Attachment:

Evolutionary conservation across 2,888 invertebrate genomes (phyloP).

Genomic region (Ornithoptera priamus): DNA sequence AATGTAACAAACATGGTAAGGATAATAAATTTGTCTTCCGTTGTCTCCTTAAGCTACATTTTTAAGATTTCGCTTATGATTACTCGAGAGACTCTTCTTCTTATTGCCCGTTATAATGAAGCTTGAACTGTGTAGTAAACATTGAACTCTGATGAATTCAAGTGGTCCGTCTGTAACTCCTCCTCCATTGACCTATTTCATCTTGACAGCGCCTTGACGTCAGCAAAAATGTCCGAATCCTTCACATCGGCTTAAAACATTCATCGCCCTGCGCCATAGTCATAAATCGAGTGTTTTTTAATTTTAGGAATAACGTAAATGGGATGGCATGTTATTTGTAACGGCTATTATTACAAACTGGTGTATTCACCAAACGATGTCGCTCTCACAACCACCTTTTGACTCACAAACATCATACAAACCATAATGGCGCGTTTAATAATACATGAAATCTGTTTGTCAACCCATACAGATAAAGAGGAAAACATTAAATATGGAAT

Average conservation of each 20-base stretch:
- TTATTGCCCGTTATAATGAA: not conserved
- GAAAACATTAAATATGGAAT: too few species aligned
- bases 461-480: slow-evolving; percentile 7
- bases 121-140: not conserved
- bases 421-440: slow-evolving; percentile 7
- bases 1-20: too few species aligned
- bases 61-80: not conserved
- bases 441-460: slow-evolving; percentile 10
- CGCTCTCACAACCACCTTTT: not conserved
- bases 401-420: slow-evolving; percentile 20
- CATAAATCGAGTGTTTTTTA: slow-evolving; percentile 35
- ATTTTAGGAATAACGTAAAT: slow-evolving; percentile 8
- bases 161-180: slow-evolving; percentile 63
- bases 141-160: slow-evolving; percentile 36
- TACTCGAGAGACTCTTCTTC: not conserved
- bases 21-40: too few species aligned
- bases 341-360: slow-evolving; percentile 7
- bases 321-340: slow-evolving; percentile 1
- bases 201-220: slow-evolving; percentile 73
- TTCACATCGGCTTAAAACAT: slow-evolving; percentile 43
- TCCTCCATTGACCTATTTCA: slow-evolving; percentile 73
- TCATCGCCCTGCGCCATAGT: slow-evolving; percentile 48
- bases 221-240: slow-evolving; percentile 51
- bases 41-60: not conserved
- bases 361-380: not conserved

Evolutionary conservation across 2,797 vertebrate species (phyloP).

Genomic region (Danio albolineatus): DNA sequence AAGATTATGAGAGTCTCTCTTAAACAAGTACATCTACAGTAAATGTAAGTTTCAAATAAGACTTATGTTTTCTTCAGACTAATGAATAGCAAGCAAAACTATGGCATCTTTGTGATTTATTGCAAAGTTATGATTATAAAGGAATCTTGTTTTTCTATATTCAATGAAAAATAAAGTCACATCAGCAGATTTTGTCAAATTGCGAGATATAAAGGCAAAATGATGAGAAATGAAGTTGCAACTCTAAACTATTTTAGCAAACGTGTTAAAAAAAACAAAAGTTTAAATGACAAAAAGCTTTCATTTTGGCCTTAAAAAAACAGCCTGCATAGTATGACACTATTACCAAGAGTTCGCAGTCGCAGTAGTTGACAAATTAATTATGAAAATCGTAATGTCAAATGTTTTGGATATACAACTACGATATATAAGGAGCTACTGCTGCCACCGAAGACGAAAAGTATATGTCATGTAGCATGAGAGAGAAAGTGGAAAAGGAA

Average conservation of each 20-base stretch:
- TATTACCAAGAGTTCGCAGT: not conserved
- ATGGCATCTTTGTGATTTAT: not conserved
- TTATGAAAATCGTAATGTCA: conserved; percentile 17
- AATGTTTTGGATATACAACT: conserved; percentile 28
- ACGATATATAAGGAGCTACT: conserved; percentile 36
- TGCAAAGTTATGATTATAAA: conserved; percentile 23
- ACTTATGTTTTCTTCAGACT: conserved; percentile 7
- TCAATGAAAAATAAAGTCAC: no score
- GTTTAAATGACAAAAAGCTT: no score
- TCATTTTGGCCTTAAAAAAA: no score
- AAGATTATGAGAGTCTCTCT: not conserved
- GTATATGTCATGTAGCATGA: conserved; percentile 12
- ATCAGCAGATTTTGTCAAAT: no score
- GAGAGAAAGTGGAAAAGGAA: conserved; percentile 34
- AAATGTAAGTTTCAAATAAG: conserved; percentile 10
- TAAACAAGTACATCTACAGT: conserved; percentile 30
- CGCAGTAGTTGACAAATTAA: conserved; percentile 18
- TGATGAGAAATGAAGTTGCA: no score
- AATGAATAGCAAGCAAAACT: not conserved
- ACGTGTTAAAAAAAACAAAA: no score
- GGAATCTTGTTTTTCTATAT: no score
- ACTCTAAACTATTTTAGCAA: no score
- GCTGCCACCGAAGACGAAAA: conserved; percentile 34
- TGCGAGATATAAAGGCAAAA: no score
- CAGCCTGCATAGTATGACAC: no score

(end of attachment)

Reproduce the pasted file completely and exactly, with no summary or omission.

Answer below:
Evolutionary conservation across 2,888 invertebrate genomes (phyloP).

Genomic region (Ornithoptera priamus): DNA sequence AATGTAACAAACATGGTAAGGATAATAAATTTGTCTTCCGTTGTCTCCTTAAGCTACATTTTTAAGATTTCGCTTATGATTACTCGAGAGACTCTTCTTCTTATTGCCCGTTATAATGAAGCTTGAACTGTGTAGTAAACATTGAACTCTGATGAATTCAAGTGGTCCGTCTGTAACTCCTCCTCCATTGACCTATTTCATCTTGACAGCGCCTTGACGTCAGCAAAAATGTCCGAATCCTTCACATCGGCTTAAAACATTCATCGCCCTGCGCCATAGTCATAAATCGAGTGTTTTTTAATTTTAGGAATAACGTAAATGGGATGGCATGTTATTTGTAACGGCTATTATTACAAACTGGTGTATTCACCAAACGATGTCGCTCTCACAACCACCTTTTGACTCACAAACATCATACAAACCATAATGGCGCGTTTAATAATACATGAAATCTGTTTGTCAACCCATACAGATAAAGAGGAAAACATTAAATATGGAAT

Average conservation of each 20-base stretch:
- TTATTGCCCGTTATAATGAA: not conserved
- GAAAACATTAAATATGGAAT: too few species aligned
- bases 461-480: slow-evolving; percentile 7
- bases 121-140: not conserved
- bases 421-440: slow-evolving; percentile 7
- bases 1-20: too few species aligned
- bases 61-80: not conserved
- bases 441-460: slow-evolving; percentile 10
- CGCTCTCACAACCACCTTTT: not conserved
- bases 401-420: slow-evolving; percentile 20
- CATAAATCGAGTGTTTTTTA: slow-evolving; percentile 35
- ATTTTAGGAATAACGTAAAT: slow-evolving; percentile 8
- bases 161-180: slow-evolving; percentile 63
- bases 141-160: slow-evolving; percentile 36
- TACTCGAGAGACTCTTCTTC: not conserved
- bases 21-40: too few species aligned
- bases 341-360: slow-evolving; percentile 7
- bases 321-340: slow-evolving; percentile 1
- bases 201-220: slow-evolving; percentile 73
- TTCACATCGGCTTAAAACAT: slow-evolving; percentile 43
- TCCTCCATTGACCTATTTCA: slow-evolving; percentile 73
- TCATCGCCCTGCGCCATAGT: slow-evolving; percentile 48
- bases 221-240: slow-evolving; percentile 51
- bases 41-60: not conserved
- bases 361-380: not conserved

Evolutionary conservation across 2,797 vertebrate species (phyloP).

Genomic region (Danio albolineatus): DNA sequence AAGATTATGAGAGTCTCTCTTAAACAAGTACATCTACAGTAAATGTAAGTTTCAAATAAGACTTATGTTTTCTTCAGACTAATGAATAGCAAGCAAAACTATGGCATCTTTGTGATTTATTGCAAAGTTATGATTATAAAGGAATCTTGTTTTTCTATATTCAATGAAAAATAAAGTCACATCAGCAGATTTTGTCAAATTGCGAGATATAAAGGCAAAATGATGAGAAATGAAGTTGCAACTCTAAACTATTTTAGCAAACGTGTTAAAAAAAACAAAAGTTTAAATGACAAAAAGCTTTCATTTTGGCCTTAAAAAAACAGCCTGCATAGTATGACACTATTACCAAGAGTTCGCAGTCGCAGTAGTTGACAAATTAATTATGAAAATCGTAATGTCAAATGTTTTGGATATACAACTACGATATATAAGGAGCTACTGCTGCCACCGAAGACGAAAAGTATATGTCATGTAGCATGAGAGAGAAAGTGGAAAAGGAA

Average conservation of each 20-base stretch:
- TATTACCAAGAGTTCGCAGT: not conserved
- ATGGCATCTTTGTGATTTAT: not conserved
- TTATGAAAATCGTAATGTCA: conserved; percentile 17
- AATGTTTTGGATATACAACT: conserved; percentile 28
- ACGATATATAAGGAGCTACT: conserved; percentile 36
- TGCAAAGTTATGATTATAAA: conserved; percentile 23
- ACTTATGTTTTCTTCAGACT: conserved; percentile 7
- TCAATGAAAAATAAAGTCAC: no score
- GTTTAAATGACAAAAAGCTT: no score
- TCATTTTGGCCTTAAAAAAA: no score
- AAGATTATGAGAGTCTCTCT: not conserved
- GTATATGTCATGTAGCATGA: conserved; percentile 12
- ATCAGCAGATTTTGTCAAAT: no score
- GAGAGAAAGTGGAAAAGGAA: conserved; percentile 34
- AAATGTAAGTTTCAAATAAG: conserved; percentile 10
- TAAACAAGTACATCTACAGT: conserved; percentile 30
- CGCAGTAGTTGACAAATTAA: conserved; percentile 18
- TGATGAGAAATGAAGTTGCA: no score
- AATGAATAGCAAGCAAAACT: not conserved
- ACGTGTTAAAAAAAACAAAA: no score
- GGAATCTTGTTTTTCTATAT: no score
- ACTCTAAACTATTTTAGCAA: no score
- GCTGCCACCGAAGACGAAAA: conserved; percentile 34
- TGCGAGATATAAAGGCAAAA: no score
- CAGCCTGCATAGTATGACAC: no score